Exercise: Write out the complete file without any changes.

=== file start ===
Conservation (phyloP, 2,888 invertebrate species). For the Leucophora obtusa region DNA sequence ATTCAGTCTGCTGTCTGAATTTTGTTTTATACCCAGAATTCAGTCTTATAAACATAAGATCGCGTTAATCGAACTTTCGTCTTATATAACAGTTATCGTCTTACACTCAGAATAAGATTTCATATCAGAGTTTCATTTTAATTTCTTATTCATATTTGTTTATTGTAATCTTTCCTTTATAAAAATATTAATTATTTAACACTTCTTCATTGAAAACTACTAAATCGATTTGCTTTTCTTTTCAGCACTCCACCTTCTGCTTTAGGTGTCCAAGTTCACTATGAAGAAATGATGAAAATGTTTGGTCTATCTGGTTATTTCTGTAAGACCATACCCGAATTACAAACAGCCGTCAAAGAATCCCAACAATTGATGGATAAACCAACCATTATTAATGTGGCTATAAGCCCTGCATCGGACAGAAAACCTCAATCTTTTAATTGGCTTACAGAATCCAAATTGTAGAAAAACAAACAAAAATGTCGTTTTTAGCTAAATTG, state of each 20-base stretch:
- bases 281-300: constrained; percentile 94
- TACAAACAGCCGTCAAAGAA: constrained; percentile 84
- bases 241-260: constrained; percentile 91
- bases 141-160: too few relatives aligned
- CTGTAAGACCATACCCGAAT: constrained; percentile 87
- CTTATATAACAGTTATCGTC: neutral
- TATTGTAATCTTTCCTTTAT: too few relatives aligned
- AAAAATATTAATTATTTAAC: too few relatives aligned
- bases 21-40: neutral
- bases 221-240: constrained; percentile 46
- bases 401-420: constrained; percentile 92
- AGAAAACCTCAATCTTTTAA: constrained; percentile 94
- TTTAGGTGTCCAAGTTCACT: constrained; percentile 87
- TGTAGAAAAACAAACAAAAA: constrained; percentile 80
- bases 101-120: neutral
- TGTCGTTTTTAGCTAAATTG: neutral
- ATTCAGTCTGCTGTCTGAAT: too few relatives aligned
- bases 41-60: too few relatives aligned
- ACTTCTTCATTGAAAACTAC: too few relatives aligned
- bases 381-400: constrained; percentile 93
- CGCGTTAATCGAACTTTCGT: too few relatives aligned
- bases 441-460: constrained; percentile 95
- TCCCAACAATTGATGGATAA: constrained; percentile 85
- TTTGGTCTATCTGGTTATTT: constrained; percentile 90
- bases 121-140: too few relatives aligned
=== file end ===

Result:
Conservation (phyloP, 2,888 invertebrate species). For the Leucophora obtusa region DNA sequence ATTCAGTCTGCTGTCTGAATTTTGTTTTATACCCAGAATTCAGTCTTATAAACATAAGATCGCGTTAATCGAACTTTCGTCTTATATAACAGTTATCGTCTTACACTCAGAATAAGATTTCATATCAGAGTTTCATTTTAATTTCTTATTCATATTTGTTTATTGTAATCTTTCCTTTATAAAAATATTAATTATTTAACACTTCTTCATTGAAAACTACTAAATCGATTTGCTTTTCTTTTCAGCACTCCACCTTCTGCTTTAGGTGTCCAAGTTCACTATGAAGAAATGATGAAAATGTTTGGTCTATCTGGTTATTTCTGTAAGACCATACCCGAATTACAAACAGCCGTCAAAGAATCCCAACAATTGATGGATAAACCAACCATTATTAATGTGGCTATAAGCCCTGCATCGGACAGAAAACCTCAATCTTTTAATTGGCTTACAGAATCCAAATTGTAGAAAAACAAACAAAAATGTCGTTTTTAGCTAAATTG, state of each 20-base stretch:
- bases 281-300: constrained; percentile 94
- TACAAACAGCCGTCAAAGAA: constrained; percentile 84
- bases 241-260: constrained; percentile 91
- bases 141-160: too few relatives aligned
- CTGTAAGACCATACCCGAAT: constrained; percentile 87
- CTTATATAACAGTTATCGTC: neutral
- TATTGTAATCTTTCCTTTAT: too few relatives aligned
- AAAAATATTAATTATTTAAC: too few relatives aligned
- bases 21-40: neutral
- bases 221-240: constrained; percentile 46
- bases 401-420: constrained; percentile 92
- AGAAAACCTCAATCTTTTAA: constrained; percentile 94
- TTTAGGTGTCCAAGTTCACT: constrained; percentile 87
- TGTAGAAAAACAAACAAAAA: constrained; percentile 80
- bases 101-120: neutral
- TGTCGTTTTTAGCTAAATTG: neutral
- ATTCAGTCTGCTGTCTGAAT: too few relatives aligned
- bases 41-60: too few relatives aligned
- ACTTCTTCATTGAAAACTAC: too few relatives aligned
- bases 381-400: constrained; percentile 93
- CGCGTTAATCGAACTTTCGT: too few relatives aligned
- bases 441-460: constrained; percentile 95
- TCCCAACAATTGATGGATAA: constrained; percentile 85
- TTTGGTCTATCTGGTTATTT: constrained; percentile 90
- bases 121-140: too few relatives aligned